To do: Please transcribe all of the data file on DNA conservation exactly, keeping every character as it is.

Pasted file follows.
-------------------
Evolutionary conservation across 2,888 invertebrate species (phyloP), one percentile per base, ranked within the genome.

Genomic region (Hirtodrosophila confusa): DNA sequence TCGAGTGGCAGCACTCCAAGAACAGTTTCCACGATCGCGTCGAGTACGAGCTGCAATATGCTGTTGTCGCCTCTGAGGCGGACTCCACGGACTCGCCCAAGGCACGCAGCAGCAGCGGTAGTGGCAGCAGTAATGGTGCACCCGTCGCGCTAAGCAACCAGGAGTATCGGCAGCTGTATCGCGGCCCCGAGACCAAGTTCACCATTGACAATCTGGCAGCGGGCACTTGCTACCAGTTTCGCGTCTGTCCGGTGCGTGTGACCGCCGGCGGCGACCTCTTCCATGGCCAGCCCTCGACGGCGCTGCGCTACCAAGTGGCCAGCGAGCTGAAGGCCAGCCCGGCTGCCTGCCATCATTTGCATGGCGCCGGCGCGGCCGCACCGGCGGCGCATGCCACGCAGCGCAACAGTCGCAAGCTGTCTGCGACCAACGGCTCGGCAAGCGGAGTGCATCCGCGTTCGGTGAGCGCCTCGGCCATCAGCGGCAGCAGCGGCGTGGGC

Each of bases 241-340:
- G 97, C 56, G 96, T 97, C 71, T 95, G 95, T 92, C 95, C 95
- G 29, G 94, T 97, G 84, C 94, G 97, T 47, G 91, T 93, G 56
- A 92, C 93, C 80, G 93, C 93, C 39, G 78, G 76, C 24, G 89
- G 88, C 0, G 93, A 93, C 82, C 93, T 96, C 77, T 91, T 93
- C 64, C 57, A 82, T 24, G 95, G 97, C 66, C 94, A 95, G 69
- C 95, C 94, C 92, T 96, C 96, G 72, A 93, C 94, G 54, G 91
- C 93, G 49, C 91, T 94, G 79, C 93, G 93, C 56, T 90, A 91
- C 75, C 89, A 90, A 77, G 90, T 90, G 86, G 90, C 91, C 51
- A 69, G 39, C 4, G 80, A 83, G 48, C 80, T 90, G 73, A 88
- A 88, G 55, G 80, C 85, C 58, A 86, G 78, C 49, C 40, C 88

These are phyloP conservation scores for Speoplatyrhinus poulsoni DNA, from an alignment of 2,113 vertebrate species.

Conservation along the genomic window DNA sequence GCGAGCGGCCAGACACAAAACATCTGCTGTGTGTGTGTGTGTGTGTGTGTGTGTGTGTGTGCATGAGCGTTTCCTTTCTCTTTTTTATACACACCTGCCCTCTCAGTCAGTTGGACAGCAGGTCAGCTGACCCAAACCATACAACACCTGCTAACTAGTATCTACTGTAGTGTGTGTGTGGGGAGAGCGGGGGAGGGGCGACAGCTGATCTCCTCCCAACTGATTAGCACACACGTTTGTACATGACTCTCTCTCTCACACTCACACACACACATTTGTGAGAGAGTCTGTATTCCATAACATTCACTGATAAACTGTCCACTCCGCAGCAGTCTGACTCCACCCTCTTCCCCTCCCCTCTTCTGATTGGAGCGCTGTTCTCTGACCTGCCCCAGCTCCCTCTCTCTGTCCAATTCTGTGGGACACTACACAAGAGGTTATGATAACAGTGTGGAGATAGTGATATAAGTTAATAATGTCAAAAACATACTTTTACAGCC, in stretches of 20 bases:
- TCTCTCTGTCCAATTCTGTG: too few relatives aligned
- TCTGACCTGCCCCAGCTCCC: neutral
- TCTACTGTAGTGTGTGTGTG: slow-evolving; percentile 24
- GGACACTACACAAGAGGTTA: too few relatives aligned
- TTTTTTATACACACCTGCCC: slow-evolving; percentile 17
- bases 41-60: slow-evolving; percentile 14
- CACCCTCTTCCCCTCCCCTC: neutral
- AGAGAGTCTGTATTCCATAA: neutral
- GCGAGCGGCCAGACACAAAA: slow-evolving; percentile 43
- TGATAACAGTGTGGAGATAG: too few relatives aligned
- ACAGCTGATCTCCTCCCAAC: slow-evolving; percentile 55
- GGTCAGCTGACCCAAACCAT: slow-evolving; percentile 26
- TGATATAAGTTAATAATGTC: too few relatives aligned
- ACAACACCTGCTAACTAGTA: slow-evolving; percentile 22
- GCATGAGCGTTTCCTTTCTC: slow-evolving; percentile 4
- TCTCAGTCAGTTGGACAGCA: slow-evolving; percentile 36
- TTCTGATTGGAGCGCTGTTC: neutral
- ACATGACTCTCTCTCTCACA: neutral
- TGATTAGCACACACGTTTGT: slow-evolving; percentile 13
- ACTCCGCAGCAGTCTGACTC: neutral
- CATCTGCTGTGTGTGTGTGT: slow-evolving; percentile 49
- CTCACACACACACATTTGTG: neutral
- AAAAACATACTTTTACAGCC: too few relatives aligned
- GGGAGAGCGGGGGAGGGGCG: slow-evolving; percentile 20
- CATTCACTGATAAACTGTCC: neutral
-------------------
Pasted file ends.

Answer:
Evolutionary conservation across 2,888 invertebrate species (phyloP), one percentile per base, ranked within the genome.

Genomic region (Hirtodrosophila confusa): DNA sequence TCGAGTGGCAGCACTCCAAGAACAGTTTCCACGATCGCGTCGAGTACGAGCTGCAATATGCTGTTGTCGCCTCTGAGGCGGACTCCACGGACTCGCCCAAGGCACGCAGCAGCAGCGGTAGTGGCAGCAGTAATGGTGCACCCGTCGCGCTAAGCAACCAGGAGTATCGGCAGCTGTATCGCGGCCCCGAGACCAAGTTCACCATTGACAATCTGGCAGCGGGCACTTGCTACCAGTTTCGCGTCTGTCCGGTGCGTGTGACCGCCGGCGGCGACCTCTTCCATGGCCAGCCCTCGACGGCGCTGCGCTACCAAGTGGCCAGCGAGCTGAAGGCCAGCCCGGCTGCCTGCCATCATTTGCATGGCGCCGGCGCGGCCGCACCGGCGGCGCATGCCACGCAGCGCAACAGTCGCAAGCTGTCTGCGACCAACGGCTCGGCAAGCGGAGTGCATCCGCGTTCGGTGAGCGCCTCGGCCATCAGCGGCAGCAGCGGCGTGGGC

Each of bases 241-340:
- G 97, C 56, G 96, T 97, C 71, T 95, G 95, T 92, C 95, C 95
- G 29, G 94, T 97, G 84, C 94, G 97, T 47, G 91, T 93, G 56
- A 92, C 93, C 80, G 93, C 93, C 39, G 78, G 76, C 24, G 89
- G 88, C 0, G 93, A 93, C 82, C 93, T 96, C 77, T 91, T 93
- C 64, C 57, A 82, T 24, G 95, G 97, C 66, C 94, A 95, G 69
- C 95, C 94, C 92, T 96, C 96, G 72, A 93, C 94, G 54, G 91
- C 93, G 49, C 91, T 94, G 79, C 93, G 93, C 56, T 90, A 91
- C 75, C 89, A 90, A 77, G 90, T 90, G 86, G 90, C 91, C 51
- A 69, G 39, C 4, G 80, A 83, G 48, C 80, T 90, G 73, A 88
- A 88, G 55, G 80, C 85, C 58, A 86, G 78, C 49, C 40, C 88

These are phyloP conservation scores for Speoplatyrhinus poulsoni DNA, from an alignment of 2,113 vertebrate species.

Conservation along the genomic window DNA sequence GCGAGCGGCCAGACACAAAACATCTGCTGTGTGTGTGTGTGTGTGTGTGTGTGTGTGTGTGCATGAGCGTTTCCTTTCTCTTTTTTATACACACCTGCCCTCTCAGTCAGTTGGACAGCAGGTCAGCTGACCCAAACCATACAACACCTGCTAACTAGTATCTACTGTAGTGTGTGTGTGGGGAGAGCGGGGGAGGGGCGACAGCTGATCTCCTCCCAACTGATTAGCACACACGTTTGTACATGACTCTCTCTCTCACACTCACACACACACATTTGTGAGAGAGTCTGTATTCCATAACATTCACTGATAAACTGTCCACTCCGCAGCAGTCTGACTCCACCCTCTTCCCCTCCCCTCTTCTGATTGGAGCGCTGTTCTCTGACCTGCCCCAGCTCCCTCTCTCTGTCCAATTCTGTGGGACACTACACAAGAGGTTATGATAACAGTGTGGAGATAGTGATATAAGTTAATAATGTCAAAAACATACTTTTACAGCC, in stretches of 20 bases:
- TCTCTCTGTCCAATTCTGTG: too few relatives aligned
- TCTGACCTGCCCCAGCTCCC: neutral
- TCTACTGTAGTGTGTGTGTG: slow-evolving; percentile 24
- GGACACTACACAAGAGGTTA: too few relatives aligned
- TTTTTTATACACACCTGCCC: slow-evolving; percentile 17
- bases 41-60: slow-evolving; percentile 14
- CACCCTCTTCCCCTCCCCTC: neutral
- AGAGAGTCTGTATTCCATAA: neutral
- GCGAGCGGCCAGACACAAAA: slow-evolving; percentile 43
- TGATAACAGTGTGGAGATAG: too few relatives aligned
- ACAGCTGATCTCCTCCCAAC: slow-evolving; percentile 55
- GGTCAGCTGACCCAAACCAT: slow-evolving; percentile 26
- TGATATAAGTTAATAATGTC: too few relatives aligned
- ACAACACCTGCTAACTAGTA: slow-evolving; percentile 22
- GCATGAGCGTTTCCTTTCTC: slow-evolving; percentile 4
- TCTCAGTCAGTTGGACAGCA: slow-evolving; percentile 36
- TTCTGATTGGAGCGCTGTTC: neutral
- ACATGACTCTCTCTCTCACA: neutral
- TGATTAGCACACACGTTTGT: slow-evolving; percentile 13
- ACTCCGCAGCAGTCTGACTC: neutral
- CATCTGCTGTGTGTGTGTGT: slow-evolving; percentile 49
- CTCACACACACACATTTGTG: neutral
- AAAAACATACTTTTACAGCC: too few relatives aligned
- GGGAGAGCGGGGGAGGGGCG: slow-evolving; percentile 20
- CATTCACTGATAAACTGTCC: neutral